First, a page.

Back in April, I wrote a post about how I had been consistently running for an entire year.
Today, I’m sharing a post explaining why I may not be running anymore at all.
First, a little history. If you read my blog, you know that my husband and I recently got to go to Japan for 11 days to celebrate our 10th anniversary. We left May 11 and returned May 21. Among the many other things we did there, we also did a ton of walking! I don’t remember a specific instance of injuring my foot, but about halfway through our trip my left foot was hurting pretty badly. So much so, that I opted out of doing some of the things we had originally planned to do on our trip.
I hadn’t been running or exercising on our trip, so after we got back I decided I’d wait a few days and then try going for a run. My foot still hurt, but I pushed through the pain (being stubborn comes in handy sometimes.) I ran two more times that week, and then decided that the pain was getting worse. I told myself I’d take a week off of running to let my foot heal. I wasn’t too happy about this, but I had done this before in the past for injuries, and figured this was just another one of those times. No big deal, I’d just wait a week or so and then get back into it.
I actually ended up waiting a week and a half before I got back out to go running one morning. I had not been having any pain for 4 or 5 days, so I was optimistic as I headed out on my 2.7 mile route. I think about halfway through my run was when I could tell that left foot was beginning to hurt again. By the time I made it home, the pain was bad. And this time, my ankle was swollen too.
Some people might have chosen that day to make an appointment to go to the doctor, but not me (remember, stubborn!) I thought I’d rest it, ice it, etc. and see if it got better. After an entire week of having a swollen ankle, I made the appointment.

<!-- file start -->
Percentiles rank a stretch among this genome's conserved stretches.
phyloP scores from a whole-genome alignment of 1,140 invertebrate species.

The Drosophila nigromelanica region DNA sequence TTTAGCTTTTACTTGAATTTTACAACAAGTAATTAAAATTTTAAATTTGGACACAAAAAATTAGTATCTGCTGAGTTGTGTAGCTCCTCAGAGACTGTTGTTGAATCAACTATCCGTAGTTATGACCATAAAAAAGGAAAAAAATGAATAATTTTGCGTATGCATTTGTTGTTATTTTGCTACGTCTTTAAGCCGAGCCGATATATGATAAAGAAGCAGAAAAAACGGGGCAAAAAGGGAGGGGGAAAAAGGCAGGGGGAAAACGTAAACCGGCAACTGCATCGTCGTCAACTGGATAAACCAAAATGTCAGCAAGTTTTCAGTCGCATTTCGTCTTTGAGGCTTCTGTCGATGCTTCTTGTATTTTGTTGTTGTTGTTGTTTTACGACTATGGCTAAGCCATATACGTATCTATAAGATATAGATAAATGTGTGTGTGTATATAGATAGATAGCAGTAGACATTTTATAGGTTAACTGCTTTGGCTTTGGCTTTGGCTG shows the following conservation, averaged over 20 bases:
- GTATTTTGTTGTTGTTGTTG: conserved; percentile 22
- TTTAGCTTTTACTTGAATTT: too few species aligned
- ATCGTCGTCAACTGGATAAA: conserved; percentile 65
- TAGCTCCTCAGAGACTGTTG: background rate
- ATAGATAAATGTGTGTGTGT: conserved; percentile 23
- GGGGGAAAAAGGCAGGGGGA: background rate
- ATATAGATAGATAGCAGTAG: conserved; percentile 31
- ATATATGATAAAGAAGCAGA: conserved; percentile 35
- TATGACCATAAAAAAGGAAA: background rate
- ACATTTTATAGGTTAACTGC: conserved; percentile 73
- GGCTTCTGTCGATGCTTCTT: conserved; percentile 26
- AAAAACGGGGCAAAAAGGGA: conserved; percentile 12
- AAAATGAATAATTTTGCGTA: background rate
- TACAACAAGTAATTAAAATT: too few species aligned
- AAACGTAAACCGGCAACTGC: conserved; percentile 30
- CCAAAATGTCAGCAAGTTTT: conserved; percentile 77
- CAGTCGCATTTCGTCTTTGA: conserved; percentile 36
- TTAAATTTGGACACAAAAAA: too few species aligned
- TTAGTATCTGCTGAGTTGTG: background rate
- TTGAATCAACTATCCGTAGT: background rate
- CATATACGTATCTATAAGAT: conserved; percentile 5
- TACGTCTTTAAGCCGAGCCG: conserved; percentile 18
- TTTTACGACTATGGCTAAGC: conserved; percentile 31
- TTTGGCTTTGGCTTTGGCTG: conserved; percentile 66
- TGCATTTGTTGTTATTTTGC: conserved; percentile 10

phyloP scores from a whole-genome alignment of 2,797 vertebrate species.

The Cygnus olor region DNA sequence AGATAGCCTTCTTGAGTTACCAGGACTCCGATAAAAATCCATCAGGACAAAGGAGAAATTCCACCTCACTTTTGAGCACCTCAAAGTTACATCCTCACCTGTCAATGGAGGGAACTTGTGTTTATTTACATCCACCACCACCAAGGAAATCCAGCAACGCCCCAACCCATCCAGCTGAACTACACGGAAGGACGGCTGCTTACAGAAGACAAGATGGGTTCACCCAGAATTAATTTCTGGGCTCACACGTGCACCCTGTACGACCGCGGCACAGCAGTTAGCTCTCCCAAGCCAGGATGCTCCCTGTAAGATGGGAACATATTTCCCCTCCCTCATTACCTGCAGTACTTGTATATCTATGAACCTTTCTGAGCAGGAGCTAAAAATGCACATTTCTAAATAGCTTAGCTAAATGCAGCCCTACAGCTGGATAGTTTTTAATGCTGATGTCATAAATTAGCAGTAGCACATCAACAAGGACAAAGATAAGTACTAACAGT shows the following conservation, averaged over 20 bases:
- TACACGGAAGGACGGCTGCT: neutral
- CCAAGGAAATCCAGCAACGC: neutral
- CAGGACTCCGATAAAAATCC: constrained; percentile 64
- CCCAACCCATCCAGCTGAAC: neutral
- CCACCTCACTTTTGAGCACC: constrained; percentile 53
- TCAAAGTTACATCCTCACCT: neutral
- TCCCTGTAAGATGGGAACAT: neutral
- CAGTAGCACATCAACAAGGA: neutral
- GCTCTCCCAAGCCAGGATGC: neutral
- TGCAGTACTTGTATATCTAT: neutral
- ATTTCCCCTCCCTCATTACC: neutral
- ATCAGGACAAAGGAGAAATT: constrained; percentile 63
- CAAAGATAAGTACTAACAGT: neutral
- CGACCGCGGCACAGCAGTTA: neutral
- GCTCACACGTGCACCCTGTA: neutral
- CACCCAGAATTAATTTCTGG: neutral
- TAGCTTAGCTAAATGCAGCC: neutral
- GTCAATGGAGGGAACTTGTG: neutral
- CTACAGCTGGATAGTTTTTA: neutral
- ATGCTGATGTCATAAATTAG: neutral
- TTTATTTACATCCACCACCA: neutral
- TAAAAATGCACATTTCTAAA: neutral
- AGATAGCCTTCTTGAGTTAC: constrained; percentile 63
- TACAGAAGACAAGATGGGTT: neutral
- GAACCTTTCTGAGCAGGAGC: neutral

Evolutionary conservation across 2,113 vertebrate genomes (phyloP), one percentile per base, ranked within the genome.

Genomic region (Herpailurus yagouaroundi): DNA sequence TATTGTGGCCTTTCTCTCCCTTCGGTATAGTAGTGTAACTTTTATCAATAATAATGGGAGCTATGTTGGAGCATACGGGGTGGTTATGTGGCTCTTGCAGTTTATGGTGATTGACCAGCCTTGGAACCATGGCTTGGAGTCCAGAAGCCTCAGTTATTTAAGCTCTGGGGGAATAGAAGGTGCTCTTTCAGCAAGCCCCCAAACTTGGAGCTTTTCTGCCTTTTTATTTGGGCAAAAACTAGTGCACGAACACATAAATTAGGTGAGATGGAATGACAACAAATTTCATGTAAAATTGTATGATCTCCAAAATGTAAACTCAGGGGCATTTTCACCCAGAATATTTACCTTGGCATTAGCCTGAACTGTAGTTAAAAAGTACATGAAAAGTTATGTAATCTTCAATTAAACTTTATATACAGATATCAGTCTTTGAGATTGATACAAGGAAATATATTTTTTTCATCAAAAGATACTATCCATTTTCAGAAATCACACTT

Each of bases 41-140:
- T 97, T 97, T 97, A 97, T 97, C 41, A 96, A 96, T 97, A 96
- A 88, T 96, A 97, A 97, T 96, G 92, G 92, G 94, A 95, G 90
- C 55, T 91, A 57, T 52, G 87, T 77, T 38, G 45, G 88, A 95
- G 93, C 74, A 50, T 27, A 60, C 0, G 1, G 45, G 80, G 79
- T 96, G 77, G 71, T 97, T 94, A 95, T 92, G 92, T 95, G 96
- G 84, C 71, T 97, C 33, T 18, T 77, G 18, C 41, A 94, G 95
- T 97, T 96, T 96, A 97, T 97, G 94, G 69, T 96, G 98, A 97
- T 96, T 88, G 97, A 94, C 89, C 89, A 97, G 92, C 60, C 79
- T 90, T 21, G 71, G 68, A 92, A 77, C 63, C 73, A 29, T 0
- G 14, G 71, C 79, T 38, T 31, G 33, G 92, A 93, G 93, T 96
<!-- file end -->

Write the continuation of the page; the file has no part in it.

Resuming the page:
“If I had your feet, I think I’d cry every day I had to walk on them.”
Not exactly what you want to hear from your doctor, or anyone for that matter. He told me that I had most likely sprained a muscle or ligament and wanted me to wear a boot for a few weeks. He told me that I should never wear flip-flops or cute shoes again – I needed to go for the “ugly old lady shoes.” He also told me, that because of the way my feet are designed, my left foot bends too far to one side, which means I overcompensate and put all my weight on one spot on the other side of my foot – which is what caused my injury. He told me I was not built (literally, my feet were not designed) to be a runner, and that I should look for a new sport.
At the physical therapist’s office the next day when I was getting fitted for my boot, I noticed the waiting room had a lot of inspirational quotes on the walls – you know, some of those “Chicken Soup for the Soul-ish” types of quotes. One of the quotes was, “Don’t focus on what you can’t do, focus on what you can do.” As I sat there with my swollen ankle, thinking about how I might not be able to run anymore without risking injury to myself, I silently scoffed and rolled my eyes at this rather chipper proclamation on the wall.
It’s been about 3 weeks since that first doctor’s appointment. I’ve spent 2 of those weeks in a boot, and am currently set to wear a smaller ankle brace for at least 5 more weeks before going back to an orthopedic foot doctor. At that point we’ll determine what my future looks like as far as running goes if everything has healed properly – I at least know for sure that my flip-flop days are behind me. I thought I would be much older than 32 when I would need to stop wearing cute shoes, but life doesn’t go as expected.
That inspirational quote keeps popping into my head when I think about these past two months. While it’s frustrating to not be able to do things just the way I want to, I know there’s still a lot I can do – and much of what I still can do includes things others do not get the privilege of enjoying.
Anyone else out there with bad feet? Got any new ideas for sports to replace running?